With classes online and seasons canceled, spring sports teams have looked to alternative measures to celebrate their graduating seniors. While these remote Senior Nights are unconventional, their unabashed sentiment remains.
In March, the Ivy League canceled the remainder of all spring sports events due to the coronavirus pandemic. Canceled seasons meant canceled Senior Nights, and the spring sports teams missed out on the opportunity to honor the players who had dedicated four years to their respective teams.
An abrupt end to their season left the seniors of Penn women’s lacrosse devastated. Coach Karin Corbett was similarly disappointed about the loss of the season. The Quakers had been preparing to travel to play Duke when Corbett announced that they would not be able to complete their season.
“They just were a class that had really impacted the program and a tremendous leadership group. They had really embraced the standards, set the standards, and it was going to be one of our strongest years in recent history,” Corbett said. “It was really sad to have it end so quickly and abruptly and not be able to see what was going to come to fruition that year.”
“A couple days after we found out the season was over, we went to dinner with our coaches downtown,” senior Erin Barry said. “Since we’re always running from practice to class, and then trying to get dinner with them on campus, it was nice getting to go downtown into Center City, going to a new restaurant with everyone.”
On April 26, Penn women’s lacrosse would have played its last game of the regular season at home against Harvard. It also would have been Senior Night. Leading up to what would have been a day to honor the seniors, the underclassmen came up with a plan to recreate its annual celebration.
“We tried to mimic what a normal Senior Day is,” junior Zoe Belodeau said. “Our grade is really close to their grade, so we’ve been thinking about doing Senior Day for them forever. We were really looking forward to it."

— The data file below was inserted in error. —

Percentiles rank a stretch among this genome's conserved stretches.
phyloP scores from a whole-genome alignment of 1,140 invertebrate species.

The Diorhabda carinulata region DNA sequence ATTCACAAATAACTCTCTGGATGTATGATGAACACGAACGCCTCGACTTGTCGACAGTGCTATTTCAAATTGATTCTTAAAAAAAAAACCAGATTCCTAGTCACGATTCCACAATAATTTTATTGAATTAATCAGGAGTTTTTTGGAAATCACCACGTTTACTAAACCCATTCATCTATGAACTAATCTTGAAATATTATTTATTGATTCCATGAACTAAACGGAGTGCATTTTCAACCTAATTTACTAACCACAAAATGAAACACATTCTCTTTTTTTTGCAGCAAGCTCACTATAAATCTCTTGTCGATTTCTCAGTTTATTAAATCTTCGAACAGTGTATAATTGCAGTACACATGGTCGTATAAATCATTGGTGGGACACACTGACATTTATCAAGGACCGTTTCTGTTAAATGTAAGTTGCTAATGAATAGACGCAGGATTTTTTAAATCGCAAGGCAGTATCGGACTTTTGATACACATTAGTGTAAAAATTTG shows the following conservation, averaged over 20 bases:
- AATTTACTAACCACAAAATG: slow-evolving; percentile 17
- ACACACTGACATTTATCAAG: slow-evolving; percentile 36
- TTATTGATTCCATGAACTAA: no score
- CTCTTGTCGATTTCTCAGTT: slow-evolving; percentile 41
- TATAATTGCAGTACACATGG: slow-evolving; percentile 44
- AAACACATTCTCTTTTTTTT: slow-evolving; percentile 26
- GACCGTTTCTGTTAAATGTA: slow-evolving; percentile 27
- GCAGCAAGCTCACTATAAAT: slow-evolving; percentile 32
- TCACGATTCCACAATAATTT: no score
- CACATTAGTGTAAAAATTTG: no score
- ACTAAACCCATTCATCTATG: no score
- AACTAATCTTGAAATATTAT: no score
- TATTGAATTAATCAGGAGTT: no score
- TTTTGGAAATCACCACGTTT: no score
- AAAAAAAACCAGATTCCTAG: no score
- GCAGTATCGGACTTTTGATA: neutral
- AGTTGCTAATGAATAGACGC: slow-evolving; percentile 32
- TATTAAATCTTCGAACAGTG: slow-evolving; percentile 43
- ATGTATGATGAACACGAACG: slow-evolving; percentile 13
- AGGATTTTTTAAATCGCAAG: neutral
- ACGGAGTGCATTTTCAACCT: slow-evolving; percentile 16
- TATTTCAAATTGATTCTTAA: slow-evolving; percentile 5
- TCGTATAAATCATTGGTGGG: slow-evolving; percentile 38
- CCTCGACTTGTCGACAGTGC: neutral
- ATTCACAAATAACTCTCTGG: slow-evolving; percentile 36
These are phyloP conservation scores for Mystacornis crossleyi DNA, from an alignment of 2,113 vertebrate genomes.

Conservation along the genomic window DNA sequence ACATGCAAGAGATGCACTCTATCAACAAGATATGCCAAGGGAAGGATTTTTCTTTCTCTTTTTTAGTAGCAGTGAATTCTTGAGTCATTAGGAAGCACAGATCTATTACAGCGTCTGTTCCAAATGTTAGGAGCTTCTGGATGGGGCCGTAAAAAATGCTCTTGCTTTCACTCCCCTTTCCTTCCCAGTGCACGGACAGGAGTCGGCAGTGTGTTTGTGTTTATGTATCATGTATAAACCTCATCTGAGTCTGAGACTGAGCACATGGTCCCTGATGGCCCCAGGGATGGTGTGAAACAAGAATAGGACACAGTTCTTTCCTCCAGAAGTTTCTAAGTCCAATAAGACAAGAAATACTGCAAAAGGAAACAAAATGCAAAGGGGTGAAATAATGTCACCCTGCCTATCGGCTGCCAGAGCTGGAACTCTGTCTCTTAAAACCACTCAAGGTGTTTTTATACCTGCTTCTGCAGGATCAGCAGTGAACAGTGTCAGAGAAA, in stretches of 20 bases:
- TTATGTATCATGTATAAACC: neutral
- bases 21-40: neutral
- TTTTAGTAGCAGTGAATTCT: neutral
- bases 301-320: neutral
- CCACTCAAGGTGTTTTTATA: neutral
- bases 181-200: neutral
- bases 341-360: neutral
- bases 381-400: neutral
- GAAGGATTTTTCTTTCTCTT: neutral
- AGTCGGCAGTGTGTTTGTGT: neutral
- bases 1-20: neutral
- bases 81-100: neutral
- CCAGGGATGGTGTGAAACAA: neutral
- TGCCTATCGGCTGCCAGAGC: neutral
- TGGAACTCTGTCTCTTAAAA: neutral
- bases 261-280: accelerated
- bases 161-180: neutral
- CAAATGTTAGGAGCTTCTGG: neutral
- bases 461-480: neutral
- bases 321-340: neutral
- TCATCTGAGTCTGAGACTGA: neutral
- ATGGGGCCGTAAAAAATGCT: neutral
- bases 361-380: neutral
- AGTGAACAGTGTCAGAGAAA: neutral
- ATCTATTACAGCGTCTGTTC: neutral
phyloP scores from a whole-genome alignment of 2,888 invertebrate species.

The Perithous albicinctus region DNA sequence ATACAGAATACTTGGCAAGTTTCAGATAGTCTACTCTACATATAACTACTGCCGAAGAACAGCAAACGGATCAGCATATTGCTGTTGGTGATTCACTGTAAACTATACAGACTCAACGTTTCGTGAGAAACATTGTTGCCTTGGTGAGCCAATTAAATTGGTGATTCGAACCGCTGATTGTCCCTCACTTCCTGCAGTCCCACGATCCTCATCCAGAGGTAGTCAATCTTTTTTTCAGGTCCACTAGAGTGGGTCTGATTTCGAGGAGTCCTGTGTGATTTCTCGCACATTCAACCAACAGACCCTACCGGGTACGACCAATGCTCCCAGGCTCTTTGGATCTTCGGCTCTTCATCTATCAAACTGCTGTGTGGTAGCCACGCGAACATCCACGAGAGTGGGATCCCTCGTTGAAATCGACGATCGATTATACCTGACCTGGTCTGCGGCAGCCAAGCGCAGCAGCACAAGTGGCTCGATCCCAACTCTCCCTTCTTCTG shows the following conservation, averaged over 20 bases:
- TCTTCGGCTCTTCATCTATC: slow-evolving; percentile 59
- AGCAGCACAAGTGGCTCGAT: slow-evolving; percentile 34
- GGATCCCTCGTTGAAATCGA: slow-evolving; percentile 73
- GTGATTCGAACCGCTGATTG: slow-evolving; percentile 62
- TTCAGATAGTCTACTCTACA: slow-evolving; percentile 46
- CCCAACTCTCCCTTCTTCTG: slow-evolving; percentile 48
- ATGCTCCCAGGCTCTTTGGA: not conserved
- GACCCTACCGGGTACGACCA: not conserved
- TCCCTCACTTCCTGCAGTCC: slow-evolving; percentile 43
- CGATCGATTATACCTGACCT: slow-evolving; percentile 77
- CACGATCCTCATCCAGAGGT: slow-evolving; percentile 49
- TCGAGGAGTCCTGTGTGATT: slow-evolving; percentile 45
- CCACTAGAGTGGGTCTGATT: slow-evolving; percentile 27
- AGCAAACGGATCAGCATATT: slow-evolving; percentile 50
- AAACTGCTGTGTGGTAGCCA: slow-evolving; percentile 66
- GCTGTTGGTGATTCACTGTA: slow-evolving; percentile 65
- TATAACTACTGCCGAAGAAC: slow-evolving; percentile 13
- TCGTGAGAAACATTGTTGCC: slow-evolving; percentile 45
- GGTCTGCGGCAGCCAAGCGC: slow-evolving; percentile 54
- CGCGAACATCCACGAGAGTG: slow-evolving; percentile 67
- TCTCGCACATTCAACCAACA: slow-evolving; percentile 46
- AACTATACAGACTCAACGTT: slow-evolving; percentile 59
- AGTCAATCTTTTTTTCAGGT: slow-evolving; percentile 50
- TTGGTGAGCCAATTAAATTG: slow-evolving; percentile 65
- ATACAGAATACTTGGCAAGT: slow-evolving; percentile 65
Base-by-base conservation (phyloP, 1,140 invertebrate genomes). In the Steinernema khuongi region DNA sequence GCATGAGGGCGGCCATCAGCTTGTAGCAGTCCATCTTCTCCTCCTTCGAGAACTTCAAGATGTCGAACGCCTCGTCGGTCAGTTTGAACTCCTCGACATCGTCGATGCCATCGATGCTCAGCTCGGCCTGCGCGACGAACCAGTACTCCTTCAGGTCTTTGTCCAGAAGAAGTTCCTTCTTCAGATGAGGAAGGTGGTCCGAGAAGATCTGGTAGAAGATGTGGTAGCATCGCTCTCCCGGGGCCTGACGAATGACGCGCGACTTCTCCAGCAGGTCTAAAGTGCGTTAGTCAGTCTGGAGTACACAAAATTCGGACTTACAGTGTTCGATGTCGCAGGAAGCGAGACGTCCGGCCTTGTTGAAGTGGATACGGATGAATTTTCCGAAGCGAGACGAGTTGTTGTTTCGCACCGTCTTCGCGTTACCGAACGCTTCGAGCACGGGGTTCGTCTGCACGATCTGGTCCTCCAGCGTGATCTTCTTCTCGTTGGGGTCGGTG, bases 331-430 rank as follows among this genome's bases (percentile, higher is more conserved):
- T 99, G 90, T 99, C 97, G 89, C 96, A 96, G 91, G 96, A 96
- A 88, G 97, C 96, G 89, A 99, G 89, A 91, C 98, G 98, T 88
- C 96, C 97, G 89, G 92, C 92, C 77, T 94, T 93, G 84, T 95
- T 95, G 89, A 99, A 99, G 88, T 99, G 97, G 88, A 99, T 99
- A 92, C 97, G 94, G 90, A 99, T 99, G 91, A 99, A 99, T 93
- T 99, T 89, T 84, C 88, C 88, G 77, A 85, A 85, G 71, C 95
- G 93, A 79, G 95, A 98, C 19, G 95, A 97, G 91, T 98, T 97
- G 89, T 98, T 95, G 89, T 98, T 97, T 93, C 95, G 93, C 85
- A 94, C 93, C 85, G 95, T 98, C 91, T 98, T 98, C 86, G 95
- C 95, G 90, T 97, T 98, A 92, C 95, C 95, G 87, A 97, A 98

Typically, the underclassmen on the team are each assigned a senior, and groups of athletes work together to decorate their respective senior’s locker. They design posters and give them gifts.
This year, groups of underclassmen made posters and sent them to the seniors through the mail. With the help of each senior’s parents, the Quakers were able to prepare a surprise for the Class of 2020 on Sunday morning.
Barry, who lives on Long Island, received a surprise visit from some of her teammates who live near her. Sophomores Katie Bellucci, Krissy Kowalski, and Taylyn Stadler and junior Liv Smith stopped by her house to drop off some treats for her. Sophomore Maggie Beresheim had also helped celebrate Barry, but wasn't able to tag along.
“First, my dad woke me up out of bed at 9 a.m.,” Barry said. “Luckily, four or five girls are from Long Island. So they were able to come to my house, and they dropped off posters and candy and baked me cookies and cake.”
On top of this, Corbett scheduled a fake compliance meeting over Zoom, where the whole team gathered to commemorate the seniors.
“I logged on and I kind of had a feeling it wasn’t going to be a compliance meeting,” Barry said. “So I was joking around with the other seniors like, ‘Hey Karin, where’s Rachel Hiller? Is she coming?’ [And then I] found out it was a joke and it was for us seniors to celebrate us.”
Each junior shared a word she felt best described what the senior class represented to the team. Family and loyalty were two of them. They also shared a 20-minute-long video the team had made for the graduating class.
Each year, women’s lacrosse hosts a banquet in October where the players, coaches, and their families look back on the past season. If the situation with the pandemic permits, the underclassmen hope to tailor this year’s celebration towards the senior class.
“[We] want to see the parents. The parents have been so invested and have been great, and we honor them [at the] night about the graduated seniors,” Corbett said.
Penn Athletics Communications is doing its part to celebrate the Class of 2020 via social media. The Penn baseball and softball twitters honored the seniors with a post dedicated to each of them, thanking them for their commitment and highlighting their careers.
“Our Senior Day would have been last weekend, so they put out a bunch of tweets and said some really nice things about all the seniors, pretty much what they would have done on the field, but on Twitter,” senior Christian Scafidi said. “So that kind of hit home a little bit realizing that I won't get to celebrate this on the field with my team, but it was a nice way for them to do that.”
The NCAA has extended the playing eligibility of spring sports athletes, granting them an extra year to compete, but Ivy League athletes may not benefit from this. The Ivy League does not allow graduate-level students to play on undergraduate teams.
Though some seniors will continue to compete elsewhere, for many players this was their last season at Penn.